Archaeologists discover 1,000-year-old Mayan scoreboard in Mexico

Photo: Reuters (Fair Use)

This week, archaeologists have reported the unearthing of a stone scoreboard utilized in an ancient ball game similar to soccer at the renowned Mayan Chichen Itza archaeological site in Mexico’s Yucatan peninsula.

The circular artifact measures slightly more than 32 centimeters (12.6 inches) in diameter and weighs approximately 40 kilograms (88 pounds), CNN reported.

It features hieroglyphic text encircling two players positioned alongside a ball, as stated in a release by Mexico’s National Institute of Anthropology and History (INAH).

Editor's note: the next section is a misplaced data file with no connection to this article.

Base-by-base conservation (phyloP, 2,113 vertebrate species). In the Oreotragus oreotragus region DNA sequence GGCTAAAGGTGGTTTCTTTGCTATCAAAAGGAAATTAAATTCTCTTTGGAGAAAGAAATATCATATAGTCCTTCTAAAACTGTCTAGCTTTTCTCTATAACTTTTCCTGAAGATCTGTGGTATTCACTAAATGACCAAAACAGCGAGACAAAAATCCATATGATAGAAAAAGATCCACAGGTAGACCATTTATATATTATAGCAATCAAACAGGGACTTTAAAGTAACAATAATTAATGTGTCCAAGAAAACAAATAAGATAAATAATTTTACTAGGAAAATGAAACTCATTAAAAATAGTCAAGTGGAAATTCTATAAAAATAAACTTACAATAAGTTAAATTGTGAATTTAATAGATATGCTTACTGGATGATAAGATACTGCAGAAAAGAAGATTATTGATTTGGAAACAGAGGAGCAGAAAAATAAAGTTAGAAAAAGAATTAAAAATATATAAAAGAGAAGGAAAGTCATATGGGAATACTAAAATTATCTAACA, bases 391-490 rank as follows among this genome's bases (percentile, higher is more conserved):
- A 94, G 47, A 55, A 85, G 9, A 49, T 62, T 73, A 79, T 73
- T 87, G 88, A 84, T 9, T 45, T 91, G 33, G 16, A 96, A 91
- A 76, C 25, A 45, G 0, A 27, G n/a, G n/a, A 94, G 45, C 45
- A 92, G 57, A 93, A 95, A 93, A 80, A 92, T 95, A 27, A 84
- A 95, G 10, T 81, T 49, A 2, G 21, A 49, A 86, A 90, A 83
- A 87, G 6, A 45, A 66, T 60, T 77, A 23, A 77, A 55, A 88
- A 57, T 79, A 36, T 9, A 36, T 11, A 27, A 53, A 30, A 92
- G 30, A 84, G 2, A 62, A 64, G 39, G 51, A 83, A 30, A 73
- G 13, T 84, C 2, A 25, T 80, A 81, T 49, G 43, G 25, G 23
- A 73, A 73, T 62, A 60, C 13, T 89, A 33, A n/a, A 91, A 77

“In this Mayan site, it is rare to find hieroglyphic writing, let alone a complete text,” said Francisco Perez, one of the archaeologists coordinating the investigations in the Chichanchob complex, as reported by CNN.

Experts estimate that the stone, thought to be a scoreboard, dates back to the period between 800 AD and 900 AD.

The ball game was a customary activity among Mesoamerican civilizations and is believed to have held religious connotations.

Written by staff